As meat production becomes unsustainable, Dinsa Sachan investigates the potential of meat substitutes
When the World Health Organization’s cancer agency linked processed meat and red meat with stomach cancer last year after reviewing 800 studies, meat lovers around the world got a wake-up call. Moreover, many investigative documentaries, such as Food Inc. and Cowspiracy, have shown that industrial farms damage the environment, treat animals cruelly and breed them in unhygienic conditions.
These factors have resulted in some people limiting meat in their diet and could help explain the growing popularity of veganism and vegetarianism in the UK. In the last 10 years, the number of vegans has more than tripled in the country, according to the Vegan Society.
But quitting meat for good isn’t easy. Meat eaters miss the taste of succulent animal muscle tissue. However, there’s new hope for people looking for alternatives to conventional animal proteins: artificial meat.
Enter artificial meat
Traditional meat replacements like tofu (soy bean curd) and seitan (wheat protein) has been around for a while, but a number of companies around the world are beginning to produce new-generation meat substitutes that they claim are as good as real meat.
Overall, the modern meat substitutes industry seems to be following two paths. One set of companies is exclusively using plant material to make meat. Companies in this category include Beyond Meat, The Vegetarian Butcher and Impossible Foods. Others such as Memphis Meats, Mosa Meat and SuperMeat are culturing meat from animal cells.
Beyond Meat’s scientific adviser Joseph Puglisi contends that the plant-based approach may have an edge because it is simpler. Indeed, the top players in this segment have all rolled out products. The research firm Markets and Markets forecasts that the market for meat substitutes in general would be as big as $5 billion (£3.8 billion) by 2020.
The Vegetarian Butcher’s catalogue of 30 products, ranging from chicken strips to meatballs, is sold in 3000 stores across Belgium and the Netherlands. They also export to around 11 countries. Their story began when Dutch farmer Jaap Korteweg, who launched the company in 2010, became a vegetarian over 15 years ago after witnessing the swine flu and mad cow disease outbreaks in his country. ‘He would say to himself I’d only eat meat when I’m going out for dinner,’ says Paul Bom, manager of product innovations at the company. ‘And then he would go out for dinner seven days a week.’ Having grown up on a farm, Korteweg liked meat too much. He started The Vegetarian Butcher to make meatless products for people like him who wanted to give up animal protein, but were unable to. Bom says his company wants to be the ‘biggest butcher of the world’. The company’s annual turnover is around €10 million (£8.7 million).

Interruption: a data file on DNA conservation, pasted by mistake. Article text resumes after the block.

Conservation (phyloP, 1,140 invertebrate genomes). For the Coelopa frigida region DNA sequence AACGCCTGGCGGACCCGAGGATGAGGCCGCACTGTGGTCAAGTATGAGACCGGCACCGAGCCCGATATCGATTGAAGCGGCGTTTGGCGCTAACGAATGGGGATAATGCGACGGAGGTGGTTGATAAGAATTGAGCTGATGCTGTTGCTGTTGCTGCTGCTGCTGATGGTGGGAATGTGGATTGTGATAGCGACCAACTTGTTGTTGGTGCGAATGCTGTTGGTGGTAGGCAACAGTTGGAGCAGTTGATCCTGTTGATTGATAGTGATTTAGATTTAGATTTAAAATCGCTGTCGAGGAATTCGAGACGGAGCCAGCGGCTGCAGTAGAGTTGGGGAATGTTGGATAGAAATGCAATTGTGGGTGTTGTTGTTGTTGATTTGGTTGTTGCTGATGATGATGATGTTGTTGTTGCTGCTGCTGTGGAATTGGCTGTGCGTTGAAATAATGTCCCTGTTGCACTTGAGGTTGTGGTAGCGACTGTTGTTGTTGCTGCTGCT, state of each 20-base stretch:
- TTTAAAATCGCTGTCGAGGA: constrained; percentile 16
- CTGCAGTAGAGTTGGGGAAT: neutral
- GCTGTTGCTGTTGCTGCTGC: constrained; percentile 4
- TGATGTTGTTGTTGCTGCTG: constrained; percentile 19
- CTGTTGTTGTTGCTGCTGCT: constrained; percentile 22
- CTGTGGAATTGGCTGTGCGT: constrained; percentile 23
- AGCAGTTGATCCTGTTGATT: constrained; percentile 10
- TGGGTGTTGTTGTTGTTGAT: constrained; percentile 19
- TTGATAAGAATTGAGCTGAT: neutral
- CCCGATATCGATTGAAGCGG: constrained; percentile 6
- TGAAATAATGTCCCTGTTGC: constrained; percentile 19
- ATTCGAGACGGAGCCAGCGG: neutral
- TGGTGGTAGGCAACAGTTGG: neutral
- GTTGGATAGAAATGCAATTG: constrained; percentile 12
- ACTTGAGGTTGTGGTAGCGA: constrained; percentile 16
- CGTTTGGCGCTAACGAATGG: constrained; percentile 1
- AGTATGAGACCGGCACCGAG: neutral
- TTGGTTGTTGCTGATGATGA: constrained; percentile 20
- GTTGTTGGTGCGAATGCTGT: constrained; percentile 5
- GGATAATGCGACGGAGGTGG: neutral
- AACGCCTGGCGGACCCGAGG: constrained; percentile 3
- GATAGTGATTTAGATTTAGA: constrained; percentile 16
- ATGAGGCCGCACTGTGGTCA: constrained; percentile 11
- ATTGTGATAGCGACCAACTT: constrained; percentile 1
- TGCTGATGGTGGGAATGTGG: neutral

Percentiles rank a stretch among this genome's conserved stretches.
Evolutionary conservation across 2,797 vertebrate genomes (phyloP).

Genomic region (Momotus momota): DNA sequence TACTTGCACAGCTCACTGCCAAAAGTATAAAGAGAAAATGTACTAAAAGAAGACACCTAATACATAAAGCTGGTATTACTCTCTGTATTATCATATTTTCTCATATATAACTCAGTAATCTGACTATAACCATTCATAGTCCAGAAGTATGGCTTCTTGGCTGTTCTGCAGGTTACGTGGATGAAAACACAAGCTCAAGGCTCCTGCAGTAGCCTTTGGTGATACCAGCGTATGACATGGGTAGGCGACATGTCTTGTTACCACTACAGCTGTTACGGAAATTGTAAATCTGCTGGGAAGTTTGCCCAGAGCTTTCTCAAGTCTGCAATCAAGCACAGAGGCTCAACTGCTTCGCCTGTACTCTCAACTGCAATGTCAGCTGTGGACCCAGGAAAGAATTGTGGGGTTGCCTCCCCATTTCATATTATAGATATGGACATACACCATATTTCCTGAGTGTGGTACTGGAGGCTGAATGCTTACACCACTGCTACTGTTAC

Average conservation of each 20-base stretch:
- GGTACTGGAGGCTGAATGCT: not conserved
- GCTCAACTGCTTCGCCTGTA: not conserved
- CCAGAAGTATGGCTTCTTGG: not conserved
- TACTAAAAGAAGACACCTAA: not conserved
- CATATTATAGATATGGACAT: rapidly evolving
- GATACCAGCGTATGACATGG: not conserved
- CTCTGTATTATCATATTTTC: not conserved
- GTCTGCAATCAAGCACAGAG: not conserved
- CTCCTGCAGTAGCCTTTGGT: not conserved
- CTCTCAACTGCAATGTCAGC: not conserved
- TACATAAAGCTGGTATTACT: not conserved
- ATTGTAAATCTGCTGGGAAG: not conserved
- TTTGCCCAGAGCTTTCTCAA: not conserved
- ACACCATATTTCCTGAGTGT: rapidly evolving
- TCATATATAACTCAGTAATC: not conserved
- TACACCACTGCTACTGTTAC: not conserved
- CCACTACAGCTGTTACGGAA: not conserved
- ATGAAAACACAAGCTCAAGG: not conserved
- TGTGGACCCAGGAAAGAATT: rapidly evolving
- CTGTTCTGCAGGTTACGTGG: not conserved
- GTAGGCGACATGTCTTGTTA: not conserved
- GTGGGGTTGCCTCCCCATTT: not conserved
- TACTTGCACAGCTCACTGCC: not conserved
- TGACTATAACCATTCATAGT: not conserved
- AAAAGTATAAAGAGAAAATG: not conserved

Meanwhile, California-based Beyond Meat, which is financially supported by Bill Gates, has made a splash in the US market. Their chicken, beef crumbles and other products are supplied to thousands of stores such as WholeFoods, Target, Walmart and Safeway.
The core technology used in producing plant-based meat is called extrusion. While companies don’t reveal the specific details about their individual process, it generally involves mixing protein material from plants (soy or pea) with water to form a dough. This is then heated up under high pressure as it is pressed through a die. The resulting dough has the fibrous texture of meat.
Describing the process at Beyond Meat, Puglisi says ‘We try to mimic the chewy, spongy type texture of meat.’ The patty used in the Beyond Burger, the company’s latest offering, looks and tastes like ground beef. The burger is sold in the meat sections of stores. The company claims the patty has 20g of protein, slightly more than a conventional beef one.
The companies in the second category use tissue cultures to grow meat in the lab. Basically, they take biopsies from animals and culture meat from animal cells. Sometimes, this kind of meat is referred to as ‘cultured meat’ to distinguish it from the plant-based meat by Beyond Meat and others.
We are making products for meat eaters
Products from the tissue engineering camp are still in the research phase. But in a widely publicised breakthrough in 2013, Mark Post from Maastricht University in the Netherlands demonstrated a hamburger in London that was created by culturing cells from fetal bovine serum. The burger cost an whopping €250,000 to manufacture. The university launched a spin-off company, Mosa Meat, for the purpose of bringing the burger to the masses. But that won’t be for five to seven years, as the company is currently trying to attract funds for research, says Peter Verstrate, chief executive of Mosa Meat, and one of the people who prepared the burger.
To make the burger on a large scale, Mosa Meat would extract stem cells from muscle tissue of cows and proliferate them in a bioreactor. ‘Once the cell mass is big enough, we would differentiate them into muscle fibers and finally into muscle tissue,’ Verstrate explains.
Meat-substitute pioneers are clear about their target market – meat eaters. ‘Some folks who are otherwise vegetarian might still eat our products,’ says Uma Valeti, chief executive of Memphis Meats. ‘But we are making products for meat eaters.’ Memphis Meats’ pork and beef range won’t debut before 2021. Both camps know pleasing the meat connoisseur won’t be easy, and there is a lot of emphasis in getting the products to taste as authentic as possible. ‘People have to like it – it’s food,’ says Puglisi. ‘People can be moralistic if they want, but if it doesn’t taste good and isn’t safe, who is going to eat it?’
Big, bold promises
The entire industry is relying on people’s concerns over climate change . ‘Meat production right now in the world is unsustainable,’ says Yaakov Nahmias, director of the Grass Center for Bioengineering at the Hebrew University of Jerusalem. ‘It will be incredibly unsafe to eat meat in the coming generation.’ Nahmias is also a co-founder of SuperMeat, the Israeli meat substitute start-up.